It feels like only a short time ago that President Donald Trump was insulting North Korean leader Kim Jong-Un, engaging in name calling and threats everywhere from Twitter to the floor of the United Nations.
And yet, on Monday, CNN’s Jim Acosta tweeted an image of a commemorative coin that marks the potential upcoming U.S.-North Korea summit.
There’s now a White House Military Office coin for the upcoming Trump Kim Jong Un summit. The North Korean dictator is referred to as “Supreme Leader Kim Jong Un.” pic.twitter.com/tFAmE813Y1
— Jim Acosta (@Acosta) May 21, 2018
There are three problems with that, though:
The summit has not yet happened. The summit might not happen, as Kim has serious reservations about U.S. demands. Kim’s title is not “Supreme Leader,” as indicated on the coin. While probably flattering, that is the title of Iran’s Ayatollah Ali Khamenei. As The Week points out, Kim’s actual title, “Dear Respected Comrade Kim Jong Un, Chairman of the Workers’ Party of Korea, Chairman of the State Affairs Commission of the Democratic People’s Republic of Korea and Supreme Commander of the Korean People’s Army” is too long. Still, “Respected Comrade” or “Chairman” seems more accurate.
So, why the coin?
Well, the optics on the Trump administration’s foreign policy have never been great, but these past couple of weeks have been especially bad, with the moving of the embassy from Tel Aviv to Jerusalem culminating in horrific, deadly violence in Gaza and the president violating the multilateral 2015 Iran nuclear deal by pulling out and promising to snap back sanctions on Iran.
Both incidents resulted in major international outcry and, in the case of the U.S. embassy move, condemnation by rights groups and member states at the United Nations.
Amid all of this, President Trump has been taking a great deal of pride in the progress made in the deescalation of tensions on the Korean Peninsula, with North Korea indicating it is ready for talks over its nuclear and ballistic missile programs. Trump even went so far as to demand that South Korean President Moon Jae-in — who has been doing the heavy lifting on this — give him credit for the progress.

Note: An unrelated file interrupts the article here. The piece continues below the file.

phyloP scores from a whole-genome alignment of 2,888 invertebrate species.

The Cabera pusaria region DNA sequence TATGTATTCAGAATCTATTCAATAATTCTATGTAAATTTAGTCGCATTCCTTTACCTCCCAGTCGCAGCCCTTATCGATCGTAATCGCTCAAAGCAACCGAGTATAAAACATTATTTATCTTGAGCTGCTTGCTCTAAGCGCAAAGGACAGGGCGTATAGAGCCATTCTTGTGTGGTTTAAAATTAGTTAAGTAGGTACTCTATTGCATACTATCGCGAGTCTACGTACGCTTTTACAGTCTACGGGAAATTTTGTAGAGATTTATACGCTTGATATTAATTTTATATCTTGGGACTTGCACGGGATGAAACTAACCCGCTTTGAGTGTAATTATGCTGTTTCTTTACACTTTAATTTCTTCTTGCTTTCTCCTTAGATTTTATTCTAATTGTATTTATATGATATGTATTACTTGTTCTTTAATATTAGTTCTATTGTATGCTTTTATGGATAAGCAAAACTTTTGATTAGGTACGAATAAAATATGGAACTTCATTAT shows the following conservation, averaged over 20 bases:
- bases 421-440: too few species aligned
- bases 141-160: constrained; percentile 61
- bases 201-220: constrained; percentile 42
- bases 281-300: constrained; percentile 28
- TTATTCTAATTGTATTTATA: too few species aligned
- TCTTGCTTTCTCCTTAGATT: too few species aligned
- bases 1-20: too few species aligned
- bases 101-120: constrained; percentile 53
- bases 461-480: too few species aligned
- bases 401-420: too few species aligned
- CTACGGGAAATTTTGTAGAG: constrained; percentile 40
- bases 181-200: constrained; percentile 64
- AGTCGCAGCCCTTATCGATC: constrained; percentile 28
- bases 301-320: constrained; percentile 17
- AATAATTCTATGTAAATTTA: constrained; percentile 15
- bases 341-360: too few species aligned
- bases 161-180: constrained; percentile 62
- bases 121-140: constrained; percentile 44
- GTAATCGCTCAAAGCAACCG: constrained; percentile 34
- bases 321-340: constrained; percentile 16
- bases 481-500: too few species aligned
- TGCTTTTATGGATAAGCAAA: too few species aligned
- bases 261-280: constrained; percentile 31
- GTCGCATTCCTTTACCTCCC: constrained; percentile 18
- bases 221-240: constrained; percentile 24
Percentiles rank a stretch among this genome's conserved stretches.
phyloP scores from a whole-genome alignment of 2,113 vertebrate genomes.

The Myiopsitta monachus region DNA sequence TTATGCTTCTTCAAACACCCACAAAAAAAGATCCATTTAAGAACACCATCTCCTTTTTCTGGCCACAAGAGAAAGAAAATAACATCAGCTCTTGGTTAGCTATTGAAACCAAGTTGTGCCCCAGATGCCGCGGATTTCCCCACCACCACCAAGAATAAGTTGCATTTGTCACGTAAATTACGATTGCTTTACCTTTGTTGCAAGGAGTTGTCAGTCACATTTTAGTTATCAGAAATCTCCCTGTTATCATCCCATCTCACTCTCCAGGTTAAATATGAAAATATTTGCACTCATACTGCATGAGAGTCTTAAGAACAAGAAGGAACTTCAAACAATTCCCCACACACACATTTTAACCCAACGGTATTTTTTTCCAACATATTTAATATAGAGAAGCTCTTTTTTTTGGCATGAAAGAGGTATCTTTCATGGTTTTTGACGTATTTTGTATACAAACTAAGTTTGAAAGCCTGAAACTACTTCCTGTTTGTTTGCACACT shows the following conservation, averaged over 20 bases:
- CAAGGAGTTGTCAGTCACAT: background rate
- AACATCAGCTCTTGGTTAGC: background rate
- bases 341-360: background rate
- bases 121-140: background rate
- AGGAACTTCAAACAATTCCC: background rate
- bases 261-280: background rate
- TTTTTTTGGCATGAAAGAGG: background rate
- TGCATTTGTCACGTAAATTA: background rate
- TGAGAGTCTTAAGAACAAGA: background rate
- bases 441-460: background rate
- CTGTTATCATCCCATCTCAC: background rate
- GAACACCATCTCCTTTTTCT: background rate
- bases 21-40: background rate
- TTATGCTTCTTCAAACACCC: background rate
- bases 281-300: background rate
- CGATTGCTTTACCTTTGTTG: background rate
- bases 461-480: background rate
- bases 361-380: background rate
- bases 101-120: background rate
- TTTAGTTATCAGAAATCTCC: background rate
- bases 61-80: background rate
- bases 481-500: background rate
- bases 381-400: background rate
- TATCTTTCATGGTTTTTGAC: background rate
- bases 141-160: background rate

But almost as soon as Moon managed to calm the waters with North Korean leader Kim in late April, Trump took to Fox & Friends, overselling what Kim was willing to give up — without even being asked. Then, his National Security Adviser John Bolton said Kim would have to follow the “Libya model” of denuclearization (never mind that the country’s leader Muammar Gaddafi was killed in the streets and the country is currently in total chaos).
This did not go over well in Pyongyang, where the response was swift and furious, indicating that North Korea “will no longer be interested in such dialogue” under such circumstances.
With the summit originally planned for June in question now, the administration is trying to hold on to anything that looks like a win, signalling on all levels — from White House Spokeswoman Sarah Huckabee Sanders saying the United States is still “hopeful,” to Trump straight up contradicting Bolton on the Libya model comments — that they’re keen for some kind of meeting.
And if all else fails, well, there’s the coin.